She believes one of the reasons the darker side of meditation is being, well, kept in the dark is financial. “Mindfulness is a multi-billion-dollar industry,” she says. “One of the teachers I interviewed for my research actually said, ‘This isn’t good advertising.’”
Plus, says Britton, many people feel a lot of shame about negative meditation experiences, which speaks to the overhyped advertising that meditation is good for everything. It’s often portrayed that “if you have problems meditating, then you’re a super loser because it’s the best thing ever,” she says.
When Meditation Becomes Distressing
When darkness falls Britton set out to investigate meditation-related experiences, specifically those that were described as challenging, difficult, distressing, functionally impairing, or requiring additional support. Her study, published in the Public Library of Science One journal last spring, looked at nearly 100 interviews with meditation teachers, experts, and practitioners of Western Buddhist practices—including Theravada, Zen, and Tibetan traditions—many of whom reported challenging meditation experiences.
The majority (88 percent) of the meditators in the study reported that these experiences had an impact on their lives beyond their meditation sessions. A whopping 73 percent indicated moderate to severe impairment (meditating prompted a reaction or result that kept them from living their normal, daily lives), 17 percent reported feeling suicidal, and another 17 percent required inpatient hospitalization for psychosis.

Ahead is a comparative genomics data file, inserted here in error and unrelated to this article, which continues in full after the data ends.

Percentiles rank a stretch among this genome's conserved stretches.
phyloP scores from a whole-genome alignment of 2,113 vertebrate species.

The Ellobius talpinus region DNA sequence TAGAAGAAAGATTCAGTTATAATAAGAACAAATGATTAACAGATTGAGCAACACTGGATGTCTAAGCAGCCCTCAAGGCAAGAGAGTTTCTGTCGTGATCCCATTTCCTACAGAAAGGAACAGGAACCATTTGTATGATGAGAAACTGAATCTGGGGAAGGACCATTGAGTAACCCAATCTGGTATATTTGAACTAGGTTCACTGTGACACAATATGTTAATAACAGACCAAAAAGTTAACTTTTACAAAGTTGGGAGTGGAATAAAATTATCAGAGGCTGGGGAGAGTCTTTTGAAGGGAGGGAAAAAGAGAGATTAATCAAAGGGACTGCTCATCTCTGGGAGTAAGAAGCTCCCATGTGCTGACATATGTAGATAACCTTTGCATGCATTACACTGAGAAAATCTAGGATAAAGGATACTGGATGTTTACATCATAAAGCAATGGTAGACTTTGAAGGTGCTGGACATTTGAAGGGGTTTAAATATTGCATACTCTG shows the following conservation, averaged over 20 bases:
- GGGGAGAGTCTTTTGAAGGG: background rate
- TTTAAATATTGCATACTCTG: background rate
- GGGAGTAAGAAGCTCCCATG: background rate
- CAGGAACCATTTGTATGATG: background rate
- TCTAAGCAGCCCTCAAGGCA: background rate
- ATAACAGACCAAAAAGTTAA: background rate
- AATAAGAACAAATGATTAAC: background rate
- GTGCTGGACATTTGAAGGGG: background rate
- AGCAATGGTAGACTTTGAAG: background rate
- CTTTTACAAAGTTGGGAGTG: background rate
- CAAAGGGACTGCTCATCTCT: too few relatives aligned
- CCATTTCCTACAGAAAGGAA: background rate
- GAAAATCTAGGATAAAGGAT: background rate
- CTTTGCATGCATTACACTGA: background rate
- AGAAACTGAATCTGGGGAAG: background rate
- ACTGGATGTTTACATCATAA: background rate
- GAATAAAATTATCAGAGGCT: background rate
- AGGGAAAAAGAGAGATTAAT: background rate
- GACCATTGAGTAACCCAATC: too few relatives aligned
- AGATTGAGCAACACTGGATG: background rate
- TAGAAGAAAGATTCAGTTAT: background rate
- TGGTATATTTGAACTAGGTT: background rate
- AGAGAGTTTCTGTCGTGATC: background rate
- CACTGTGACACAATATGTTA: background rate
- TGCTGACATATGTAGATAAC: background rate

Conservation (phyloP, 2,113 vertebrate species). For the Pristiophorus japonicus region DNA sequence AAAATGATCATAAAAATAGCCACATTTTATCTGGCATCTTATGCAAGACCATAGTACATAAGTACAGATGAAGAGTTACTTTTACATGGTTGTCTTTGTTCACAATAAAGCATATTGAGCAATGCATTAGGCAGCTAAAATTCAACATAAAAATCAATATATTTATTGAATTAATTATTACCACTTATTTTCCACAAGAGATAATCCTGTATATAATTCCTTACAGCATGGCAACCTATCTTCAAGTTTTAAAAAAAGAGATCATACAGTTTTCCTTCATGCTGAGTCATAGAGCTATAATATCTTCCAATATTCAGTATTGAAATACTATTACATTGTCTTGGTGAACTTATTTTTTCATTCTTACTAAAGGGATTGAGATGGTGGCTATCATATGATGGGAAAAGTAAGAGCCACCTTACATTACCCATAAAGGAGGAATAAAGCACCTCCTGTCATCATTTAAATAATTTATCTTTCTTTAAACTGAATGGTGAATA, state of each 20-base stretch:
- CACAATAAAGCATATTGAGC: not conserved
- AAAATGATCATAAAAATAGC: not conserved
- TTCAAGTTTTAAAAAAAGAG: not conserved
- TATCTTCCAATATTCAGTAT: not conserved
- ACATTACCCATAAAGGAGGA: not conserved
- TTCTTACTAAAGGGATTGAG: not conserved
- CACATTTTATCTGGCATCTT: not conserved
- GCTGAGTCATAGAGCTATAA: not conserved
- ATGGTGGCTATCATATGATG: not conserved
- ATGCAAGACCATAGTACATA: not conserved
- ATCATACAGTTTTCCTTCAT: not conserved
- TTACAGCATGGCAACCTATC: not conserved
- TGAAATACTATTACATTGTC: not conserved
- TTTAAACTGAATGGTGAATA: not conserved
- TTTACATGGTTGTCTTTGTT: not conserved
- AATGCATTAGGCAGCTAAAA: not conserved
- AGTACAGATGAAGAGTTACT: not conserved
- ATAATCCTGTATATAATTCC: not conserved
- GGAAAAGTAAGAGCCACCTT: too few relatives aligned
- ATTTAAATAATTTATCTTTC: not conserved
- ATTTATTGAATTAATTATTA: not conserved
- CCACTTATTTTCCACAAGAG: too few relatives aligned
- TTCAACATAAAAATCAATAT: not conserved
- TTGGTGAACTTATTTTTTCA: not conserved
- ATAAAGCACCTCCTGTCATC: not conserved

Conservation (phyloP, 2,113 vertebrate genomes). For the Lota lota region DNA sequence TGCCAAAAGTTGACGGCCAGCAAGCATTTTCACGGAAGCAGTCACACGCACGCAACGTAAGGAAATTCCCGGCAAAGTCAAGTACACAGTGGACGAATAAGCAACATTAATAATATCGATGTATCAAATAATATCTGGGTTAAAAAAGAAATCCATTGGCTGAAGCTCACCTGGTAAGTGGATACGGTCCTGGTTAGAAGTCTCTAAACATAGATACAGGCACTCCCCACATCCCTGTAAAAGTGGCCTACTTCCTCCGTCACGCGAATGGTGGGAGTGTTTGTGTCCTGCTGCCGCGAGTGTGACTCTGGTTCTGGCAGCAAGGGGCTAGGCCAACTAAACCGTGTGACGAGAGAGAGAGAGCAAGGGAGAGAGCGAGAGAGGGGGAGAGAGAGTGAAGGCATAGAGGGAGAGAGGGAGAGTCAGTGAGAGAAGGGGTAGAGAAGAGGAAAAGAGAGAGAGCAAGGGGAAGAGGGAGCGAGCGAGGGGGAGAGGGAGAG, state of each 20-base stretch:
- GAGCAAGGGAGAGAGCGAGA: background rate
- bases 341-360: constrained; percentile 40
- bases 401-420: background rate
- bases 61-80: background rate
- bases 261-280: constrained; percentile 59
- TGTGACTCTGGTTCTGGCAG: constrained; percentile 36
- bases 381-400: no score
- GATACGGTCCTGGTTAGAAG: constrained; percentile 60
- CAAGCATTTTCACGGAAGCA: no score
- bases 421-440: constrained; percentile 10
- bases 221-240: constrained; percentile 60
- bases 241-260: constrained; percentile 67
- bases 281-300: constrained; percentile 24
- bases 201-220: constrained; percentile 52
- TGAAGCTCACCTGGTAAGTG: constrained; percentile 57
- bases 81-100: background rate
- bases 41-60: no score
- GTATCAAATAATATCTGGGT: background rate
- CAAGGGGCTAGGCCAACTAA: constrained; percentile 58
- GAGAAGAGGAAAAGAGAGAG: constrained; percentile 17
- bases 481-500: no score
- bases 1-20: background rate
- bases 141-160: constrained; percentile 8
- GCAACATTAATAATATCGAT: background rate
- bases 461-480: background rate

Though anyone can experience a negative effect of meditation, trauma survivors can be particularly susceptible, says Kress. “The first reason is that trauma survivors usually avoid distressing memories or feelings associated with the trauma—and meditation often involves leaning toward our internal experiences, which includes difficult thoughts and sensations,” she says. The second reason is that trauma may prompt feelings of shame “that can make it difficult to access self-compassion,” she says. “Sometimes in meditation, it is the first time someone is asked to direct loving feelings toward themselves. This can be a very difficult thing to do, and it can result in feeling emotionally overwhelmed.”
This kind of leaning in toward difficult emotions can prompt tough stuff to come up for anyone, not just trauma survivors, says Britton. Adding to the complexity is that it’s difficult to predict who might experience a negative response. Britton’s study identified more than 50 types of negative experiences, which means the vast array and scope of what can come up can make it hard for teachers and practitioners to know what’s normal, as well as when someone may need additional support during or after meditating.
How to Find the Support You Need
One of Treleaven’s major goals in writing Trauma-Sensitive Mindfulness was to provide teachers and practitioners with some basic scaffolding to understand what to look for so they are better equipped to offer modifications to a meditation practice. Kress says that there are a handful of important signs for teachers to look for that indicate a meditation student may be having a traumatic reaction. The common ones include prolonged crying, which may be silent but uncontrollable; shortness of breath; trembling; clenched fists; skin turning red or pale; and excessive sweating.